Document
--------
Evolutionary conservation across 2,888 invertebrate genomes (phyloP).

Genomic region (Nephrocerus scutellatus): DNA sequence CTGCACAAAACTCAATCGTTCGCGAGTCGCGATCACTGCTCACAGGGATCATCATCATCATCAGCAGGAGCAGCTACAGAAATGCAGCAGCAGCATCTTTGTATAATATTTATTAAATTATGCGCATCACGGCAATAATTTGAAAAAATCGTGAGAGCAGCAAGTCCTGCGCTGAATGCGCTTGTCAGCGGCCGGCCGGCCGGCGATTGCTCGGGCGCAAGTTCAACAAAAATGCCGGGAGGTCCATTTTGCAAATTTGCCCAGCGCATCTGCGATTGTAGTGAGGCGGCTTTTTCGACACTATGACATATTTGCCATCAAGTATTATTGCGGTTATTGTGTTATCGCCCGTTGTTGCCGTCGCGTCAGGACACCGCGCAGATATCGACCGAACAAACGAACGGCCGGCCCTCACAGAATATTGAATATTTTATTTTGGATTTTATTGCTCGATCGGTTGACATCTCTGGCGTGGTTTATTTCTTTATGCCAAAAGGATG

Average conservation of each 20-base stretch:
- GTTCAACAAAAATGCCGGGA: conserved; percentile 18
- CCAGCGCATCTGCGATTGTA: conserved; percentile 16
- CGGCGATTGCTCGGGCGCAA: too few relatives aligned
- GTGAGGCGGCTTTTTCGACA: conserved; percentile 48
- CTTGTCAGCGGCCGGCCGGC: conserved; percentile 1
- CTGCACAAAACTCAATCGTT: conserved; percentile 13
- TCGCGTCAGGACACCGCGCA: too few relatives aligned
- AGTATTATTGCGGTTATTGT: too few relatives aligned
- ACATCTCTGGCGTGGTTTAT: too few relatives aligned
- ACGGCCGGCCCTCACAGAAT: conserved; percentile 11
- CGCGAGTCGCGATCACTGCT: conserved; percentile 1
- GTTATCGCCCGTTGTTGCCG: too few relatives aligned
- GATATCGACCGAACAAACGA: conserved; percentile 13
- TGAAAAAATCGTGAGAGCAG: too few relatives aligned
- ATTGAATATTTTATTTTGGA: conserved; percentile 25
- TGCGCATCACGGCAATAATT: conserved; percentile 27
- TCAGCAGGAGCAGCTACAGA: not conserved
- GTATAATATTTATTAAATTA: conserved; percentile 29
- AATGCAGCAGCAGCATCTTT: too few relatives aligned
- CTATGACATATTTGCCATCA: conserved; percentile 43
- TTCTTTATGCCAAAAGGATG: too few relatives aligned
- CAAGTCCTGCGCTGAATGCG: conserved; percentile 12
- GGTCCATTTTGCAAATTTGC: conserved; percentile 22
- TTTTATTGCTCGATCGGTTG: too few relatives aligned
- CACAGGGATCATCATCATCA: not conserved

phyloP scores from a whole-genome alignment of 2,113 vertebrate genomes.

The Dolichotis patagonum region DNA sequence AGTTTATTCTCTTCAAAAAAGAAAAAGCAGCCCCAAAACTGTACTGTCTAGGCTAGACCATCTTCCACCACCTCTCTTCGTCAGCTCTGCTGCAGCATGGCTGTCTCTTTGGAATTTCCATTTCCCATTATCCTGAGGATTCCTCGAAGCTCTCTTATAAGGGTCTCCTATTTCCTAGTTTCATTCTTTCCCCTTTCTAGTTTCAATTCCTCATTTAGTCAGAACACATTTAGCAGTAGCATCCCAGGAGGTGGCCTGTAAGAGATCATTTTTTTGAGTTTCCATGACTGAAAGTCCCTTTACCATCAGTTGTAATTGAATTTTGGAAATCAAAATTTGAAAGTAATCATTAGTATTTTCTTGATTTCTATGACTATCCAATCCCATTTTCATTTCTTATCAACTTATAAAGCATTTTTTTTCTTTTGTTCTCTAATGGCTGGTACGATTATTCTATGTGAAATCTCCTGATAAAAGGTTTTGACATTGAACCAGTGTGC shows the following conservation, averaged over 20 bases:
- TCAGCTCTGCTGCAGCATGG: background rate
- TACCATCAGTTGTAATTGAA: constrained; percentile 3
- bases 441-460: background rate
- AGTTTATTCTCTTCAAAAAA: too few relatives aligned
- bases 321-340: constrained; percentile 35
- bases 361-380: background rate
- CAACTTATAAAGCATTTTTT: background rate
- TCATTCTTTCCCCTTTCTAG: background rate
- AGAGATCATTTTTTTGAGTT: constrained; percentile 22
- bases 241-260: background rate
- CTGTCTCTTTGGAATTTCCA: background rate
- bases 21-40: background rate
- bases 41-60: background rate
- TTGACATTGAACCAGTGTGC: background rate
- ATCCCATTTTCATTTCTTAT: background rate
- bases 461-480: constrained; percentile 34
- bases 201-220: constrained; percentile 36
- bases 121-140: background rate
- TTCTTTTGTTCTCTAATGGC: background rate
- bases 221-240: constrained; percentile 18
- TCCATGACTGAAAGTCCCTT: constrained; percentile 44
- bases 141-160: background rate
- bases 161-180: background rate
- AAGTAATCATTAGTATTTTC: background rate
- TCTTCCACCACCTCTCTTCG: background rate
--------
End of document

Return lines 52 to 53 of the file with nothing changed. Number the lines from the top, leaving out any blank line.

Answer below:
- bases 141-160: background rate
- bases 161-180: background rate